Film review: The Song of Sparrows
Official selection presented by Iran to 2009 Oscars
Karim works on an ostrich farm (ostriches are really very cool looking – watching them, in fact, was my favorite part of the film) until an escape results in his termination. When his daughter’s hearing aid falls into the waterhole out back, reduced to disgusting trash-laden sludge, Karim sets off to fix things. His invaluable little motorbike zips from his simple rural existence into Tehran, which contains about 13 million more people than Karim is used to dealing with. He returns to the big, big, big, big city to ferry people around with his motorbike and turn a meager profit, and each day returns to the farm with a new piece of junk from the Big Place. At one point he gets a wee bit greedy and considers stealing a refrigerator he was ferrying… but thinks better of it. After an incapacitating accident involving Karim’s pile of junk, his big-city dreams are put on indefinite hold and he adjusts his pace back to the simple rural life he had known. The end. Oh yes, and the neighborhood kids have their own dream of breeding and selling goldfish and making a million dollars – that doesn’t quite work out either (see film’s cover poster for further details). It’s an ineffectual film. The filmmaking is thoughtful and caring but the story is only dramatic, and then conventionally so, insofar as it backs up the ‘essay’ behind the film – modern living bad, natural living good. In other words: Film School Success, I Can Do It 101, nice little film for those involved but is very little more than an exercise, yada yada yada. Thanks, Iran [for the ostriches].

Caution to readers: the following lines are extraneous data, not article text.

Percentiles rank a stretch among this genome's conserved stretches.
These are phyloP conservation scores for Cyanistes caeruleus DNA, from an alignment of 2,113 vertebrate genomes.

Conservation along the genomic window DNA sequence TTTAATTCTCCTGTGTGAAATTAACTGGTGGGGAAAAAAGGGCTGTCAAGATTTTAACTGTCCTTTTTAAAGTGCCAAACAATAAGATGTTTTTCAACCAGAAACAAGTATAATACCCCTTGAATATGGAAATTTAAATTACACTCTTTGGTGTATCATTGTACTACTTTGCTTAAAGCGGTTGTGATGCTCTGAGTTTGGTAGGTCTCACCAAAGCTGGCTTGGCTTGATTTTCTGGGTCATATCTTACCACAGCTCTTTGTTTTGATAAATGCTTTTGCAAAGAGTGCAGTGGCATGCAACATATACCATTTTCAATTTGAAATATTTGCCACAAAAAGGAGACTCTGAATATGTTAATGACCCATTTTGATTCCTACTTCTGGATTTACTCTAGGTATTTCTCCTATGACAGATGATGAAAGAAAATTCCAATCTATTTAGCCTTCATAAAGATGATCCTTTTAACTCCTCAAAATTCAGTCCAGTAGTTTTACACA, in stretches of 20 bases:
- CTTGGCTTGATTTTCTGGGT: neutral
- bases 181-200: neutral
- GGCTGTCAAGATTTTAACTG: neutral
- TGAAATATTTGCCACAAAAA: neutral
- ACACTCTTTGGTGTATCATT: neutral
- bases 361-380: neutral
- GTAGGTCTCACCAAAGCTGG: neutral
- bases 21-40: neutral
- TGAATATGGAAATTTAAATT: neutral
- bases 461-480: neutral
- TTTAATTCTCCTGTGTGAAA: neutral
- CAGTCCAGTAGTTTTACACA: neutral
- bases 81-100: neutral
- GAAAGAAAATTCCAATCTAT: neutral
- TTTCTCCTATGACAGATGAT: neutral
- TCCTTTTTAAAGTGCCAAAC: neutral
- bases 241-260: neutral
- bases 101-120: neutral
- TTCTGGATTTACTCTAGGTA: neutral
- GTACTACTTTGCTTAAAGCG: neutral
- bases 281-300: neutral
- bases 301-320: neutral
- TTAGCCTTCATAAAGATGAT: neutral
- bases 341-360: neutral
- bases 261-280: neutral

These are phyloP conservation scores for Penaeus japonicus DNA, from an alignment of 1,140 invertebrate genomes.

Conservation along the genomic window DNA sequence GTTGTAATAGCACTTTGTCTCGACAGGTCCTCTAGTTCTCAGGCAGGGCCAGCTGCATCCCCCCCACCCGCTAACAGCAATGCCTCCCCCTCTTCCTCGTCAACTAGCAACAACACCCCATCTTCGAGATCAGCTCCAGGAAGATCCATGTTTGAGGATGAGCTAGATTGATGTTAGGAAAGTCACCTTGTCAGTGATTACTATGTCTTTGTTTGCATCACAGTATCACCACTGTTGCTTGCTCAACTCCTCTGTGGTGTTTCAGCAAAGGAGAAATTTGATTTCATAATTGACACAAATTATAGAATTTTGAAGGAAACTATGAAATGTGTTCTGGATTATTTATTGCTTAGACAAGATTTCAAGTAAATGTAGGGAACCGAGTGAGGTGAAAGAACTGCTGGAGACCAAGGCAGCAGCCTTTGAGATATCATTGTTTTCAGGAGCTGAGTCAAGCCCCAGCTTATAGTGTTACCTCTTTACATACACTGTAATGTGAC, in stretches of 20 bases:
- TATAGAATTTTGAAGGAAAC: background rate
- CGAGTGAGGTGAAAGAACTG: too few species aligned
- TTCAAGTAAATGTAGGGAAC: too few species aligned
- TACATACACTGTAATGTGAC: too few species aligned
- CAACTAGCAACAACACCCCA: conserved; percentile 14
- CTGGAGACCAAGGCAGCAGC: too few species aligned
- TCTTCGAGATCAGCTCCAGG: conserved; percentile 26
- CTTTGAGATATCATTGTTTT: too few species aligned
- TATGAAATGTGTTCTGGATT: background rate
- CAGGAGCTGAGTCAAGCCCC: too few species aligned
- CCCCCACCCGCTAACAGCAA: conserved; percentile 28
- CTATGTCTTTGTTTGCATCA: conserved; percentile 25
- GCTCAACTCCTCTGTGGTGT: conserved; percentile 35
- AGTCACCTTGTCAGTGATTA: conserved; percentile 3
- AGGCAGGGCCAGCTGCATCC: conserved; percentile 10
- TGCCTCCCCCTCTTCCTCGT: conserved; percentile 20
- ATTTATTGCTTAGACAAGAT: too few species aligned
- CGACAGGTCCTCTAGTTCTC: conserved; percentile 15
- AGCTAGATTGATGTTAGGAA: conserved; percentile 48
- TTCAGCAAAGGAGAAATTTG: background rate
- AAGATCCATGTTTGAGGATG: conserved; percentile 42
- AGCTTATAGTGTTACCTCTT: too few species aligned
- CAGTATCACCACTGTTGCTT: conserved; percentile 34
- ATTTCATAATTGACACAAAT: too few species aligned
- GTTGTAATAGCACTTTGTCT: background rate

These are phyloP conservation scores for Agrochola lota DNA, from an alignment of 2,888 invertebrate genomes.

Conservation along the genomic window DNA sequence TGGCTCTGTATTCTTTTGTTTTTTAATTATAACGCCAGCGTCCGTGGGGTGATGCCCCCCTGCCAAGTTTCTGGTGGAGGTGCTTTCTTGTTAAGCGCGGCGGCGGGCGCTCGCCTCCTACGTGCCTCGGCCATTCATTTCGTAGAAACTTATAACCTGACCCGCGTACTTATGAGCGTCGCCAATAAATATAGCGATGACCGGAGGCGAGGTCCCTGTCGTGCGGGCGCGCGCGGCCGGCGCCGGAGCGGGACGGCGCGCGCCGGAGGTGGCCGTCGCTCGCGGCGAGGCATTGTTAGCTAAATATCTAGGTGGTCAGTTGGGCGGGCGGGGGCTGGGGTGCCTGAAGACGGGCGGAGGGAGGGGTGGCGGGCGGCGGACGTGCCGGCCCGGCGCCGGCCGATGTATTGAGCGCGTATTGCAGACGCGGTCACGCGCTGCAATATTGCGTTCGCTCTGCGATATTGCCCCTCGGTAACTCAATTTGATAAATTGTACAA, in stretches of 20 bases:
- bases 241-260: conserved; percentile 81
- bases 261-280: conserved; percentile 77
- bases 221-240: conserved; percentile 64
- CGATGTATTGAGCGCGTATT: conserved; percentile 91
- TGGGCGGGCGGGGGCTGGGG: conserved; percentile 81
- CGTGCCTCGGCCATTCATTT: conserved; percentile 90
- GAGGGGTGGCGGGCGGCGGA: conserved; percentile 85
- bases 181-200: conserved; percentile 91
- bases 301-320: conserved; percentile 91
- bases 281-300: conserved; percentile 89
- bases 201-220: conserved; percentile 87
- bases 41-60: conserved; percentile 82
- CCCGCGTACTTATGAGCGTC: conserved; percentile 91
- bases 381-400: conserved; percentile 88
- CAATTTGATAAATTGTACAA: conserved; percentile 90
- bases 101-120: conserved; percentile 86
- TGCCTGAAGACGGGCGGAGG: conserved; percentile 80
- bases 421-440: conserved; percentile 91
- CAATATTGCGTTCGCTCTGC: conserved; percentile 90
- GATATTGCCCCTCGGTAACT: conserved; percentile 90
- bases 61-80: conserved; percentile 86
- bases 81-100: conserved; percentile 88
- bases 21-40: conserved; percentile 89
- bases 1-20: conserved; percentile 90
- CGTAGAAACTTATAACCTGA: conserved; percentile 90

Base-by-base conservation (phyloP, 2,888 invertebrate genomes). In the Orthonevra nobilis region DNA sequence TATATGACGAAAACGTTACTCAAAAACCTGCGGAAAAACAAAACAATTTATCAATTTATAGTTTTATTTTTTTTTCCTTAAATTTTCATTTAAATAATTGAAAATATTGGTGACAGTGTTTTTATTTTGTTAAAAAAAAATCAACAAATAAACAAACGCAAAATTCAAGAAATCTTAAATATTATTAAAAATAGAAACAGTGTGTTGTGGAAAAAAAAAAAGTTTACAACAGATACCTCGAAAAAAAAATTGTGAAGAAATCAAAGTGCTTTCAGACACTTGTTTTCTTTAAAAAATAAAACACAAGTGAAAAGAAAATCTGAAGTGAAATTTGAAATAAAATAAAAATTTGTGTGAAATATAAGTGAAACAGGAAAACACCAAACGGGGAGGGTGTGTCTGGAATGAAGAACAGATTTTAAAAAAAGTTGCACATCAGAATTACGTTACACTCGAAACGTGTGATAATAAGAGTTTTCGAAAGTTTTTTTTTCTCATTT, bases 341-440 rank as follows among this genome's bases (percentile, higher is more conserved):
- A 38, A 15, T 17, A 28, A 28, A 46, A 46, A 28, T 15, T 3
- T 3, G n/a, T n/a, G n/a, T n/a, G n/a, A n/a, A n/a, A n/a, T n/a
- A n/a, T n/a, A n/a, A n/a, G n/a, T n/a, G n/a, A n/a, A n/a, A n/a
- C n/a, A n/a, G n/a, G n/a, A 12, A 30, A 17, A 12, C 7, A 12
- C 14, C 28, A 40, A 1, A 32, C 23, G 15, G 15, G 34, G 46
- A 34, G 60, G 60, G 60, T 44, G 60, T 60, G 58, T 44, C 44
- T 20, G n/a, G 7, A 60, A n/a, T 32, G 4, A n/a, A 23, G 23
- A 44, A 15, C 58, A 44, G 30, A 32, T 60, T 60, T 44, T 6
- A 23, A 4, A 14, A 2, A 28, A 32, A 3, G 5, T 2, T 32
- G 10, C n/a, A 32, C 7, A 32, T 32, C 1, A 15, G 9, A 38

written by David Ashley